Various puzzles and conundrums.

I do not have the answers, but often in life knowing the questions and facing up to the challenges they present is how life needs to be lived. This is our approach to our Sunday services which also aim to bring us into the presence of God and his ‘hands of blessing’.

Every blessing,

Robert Draycott (Rev)

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June 2018

Originally published in the King’s Stanley Magazine.

It must have been quite a dream, vivid and impressive!

The ladder had seemed so real, yet the scale had been distorted. How else could it have reached up from earth to heaven? And the angels, how did he know they were angels?

They just were.

Jacob had been running away from his brother Esau who was out for revenge. Encouraged by his mother, Jacob had lied to his blind father, Isaac, to receive the blessing due to Esau as the elder son. Cheat and a liar as he was, he recognised that he was in a special place, saying, “This is the house of God, this is the gate of Heaven.”

Jacob’s story can be found in the first book of the Bible, and on one level it says something about how people have always set aside certain locations and buildings as places of worship. On another level it offers a challenge to a very human tendency to rule that certain groups, or people with certain tendencies and lifestyles, are deemed to be unworthy or unwelcome. Jacob was far from being an exemplary character, yet he was blessed by God who promised to be with him wherever he went.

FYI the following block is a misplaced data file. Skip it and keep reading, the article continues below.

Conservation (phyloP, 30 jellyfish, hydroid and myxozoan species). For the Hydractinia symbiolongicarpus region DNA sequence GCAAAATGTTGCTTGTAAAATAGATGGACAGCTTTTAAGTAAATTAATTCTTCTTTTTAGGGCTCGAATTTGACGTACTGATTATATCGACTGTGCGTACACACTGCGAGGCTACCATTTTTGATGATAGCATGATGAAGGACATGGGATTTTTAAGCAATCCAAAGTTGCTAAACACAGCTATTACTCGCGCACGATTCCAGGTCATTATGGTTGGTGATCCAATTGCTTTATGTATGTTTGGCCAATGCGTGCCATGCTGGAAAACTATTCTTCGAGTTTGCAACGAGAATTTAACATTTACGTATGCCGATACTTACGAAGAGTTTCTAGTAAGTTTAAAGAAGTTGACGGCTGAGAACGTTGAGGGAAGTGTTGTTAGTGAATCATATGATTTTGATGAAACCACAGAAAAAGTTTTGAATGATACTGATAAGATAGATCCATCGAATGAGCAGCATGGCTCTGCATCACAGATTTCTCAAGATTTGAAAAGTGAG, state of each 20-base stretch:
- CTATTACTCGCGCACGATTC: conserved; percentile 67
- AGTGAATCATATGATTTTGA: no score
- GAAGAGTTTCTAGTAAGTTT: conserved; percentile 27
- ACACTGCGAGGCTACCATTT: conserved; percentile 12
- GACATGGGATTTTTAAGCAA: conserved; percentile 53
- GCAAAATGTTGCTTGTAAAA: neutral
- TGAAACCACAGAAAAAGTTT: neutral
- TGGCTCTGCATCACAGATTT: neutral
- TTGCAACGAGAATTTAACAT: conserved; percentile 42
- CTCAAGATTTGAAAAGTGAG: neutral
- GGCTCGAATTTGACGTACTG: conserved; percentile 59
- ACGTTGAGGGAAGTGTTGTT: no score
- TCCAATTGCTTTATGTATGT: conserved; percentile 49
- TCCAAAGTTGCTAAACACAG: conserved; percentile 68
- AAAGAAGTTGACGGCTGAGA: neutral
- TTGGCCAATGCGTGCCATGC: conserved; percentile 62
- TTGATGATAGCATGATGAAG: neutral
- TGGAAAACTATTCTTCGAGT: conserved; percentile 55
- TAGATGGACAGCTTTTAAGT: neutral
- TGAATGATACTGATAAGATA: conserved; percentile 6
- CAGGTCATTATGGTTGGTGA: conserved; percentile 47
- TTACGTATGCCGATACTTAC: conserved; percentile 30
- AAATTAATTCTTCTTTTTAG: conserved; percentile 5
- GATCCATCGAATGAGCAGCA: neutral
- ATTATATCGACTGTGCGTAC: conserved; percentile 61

In chapter four of John’s gospel there is an account of how Jesus meets a Samaritan woman at Jacob’s well at noon, a time when she could be pretty sure of not meeting the people who would have ignored her. Jesus asks her for a drink. That surprises her. Then Jesus say something enigmatic about being able to give her “living water.”

There are various links between these two stories. One is that of a gift being offered to a seemingly undeserving character. Another is that of worship. Jacob recognises the place of worship. The Samaritan woman encounters Jesus, who is the person through whom worship is offered. He is also the one who offers a fresh start to doubtful characters, the one who, Christians believe, offers “living water” to those who worship in “spirit and truth.”

Sunday worship offers a welcome to all, a visit to the well, to the gate of heaven, into the presence of Jesus who offers that “water of life”, an “inner spring always welling up for eternal life.” Be assured of a warm welcome at the Village Hall 10.30 am on Sunday mornings.

With best wishes,

Robert Draycott (Rev)

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May 2018

Originally published in the King’s Stanley Magazine.

“People are all the same.” “Everybody is unique.”

These statements seem to be contradictory; if one is true then the other must be mistaken. If we take an “either/or” approach, then we might try to work out which statement is false. But if we take a “both/and” approach, we could appreciate the strengths of both viewpoints. The first is about what humans share and have in common while the second is about how each one of us is different from everyone else.

I had been looking forward to hearing him speak – world famous, a Nobel Laureate – at the World Youth Conference I was due to attend. But then he was assassinated on 4th April 1968. Martin Luther King had been loved by many, as a champion of human dignity in the battle against Segregation in the United States. He was hated by many others. If we pause to ask ourselves why they hated him, what answer(s) can we come up with? We can state the obvious and say, “Well, he was Black, and they were White.” In writing that, and as you read that, it doesn’t make much sense. It is an answer that doesn’t answer anything at all. It begs a whole series of further questions.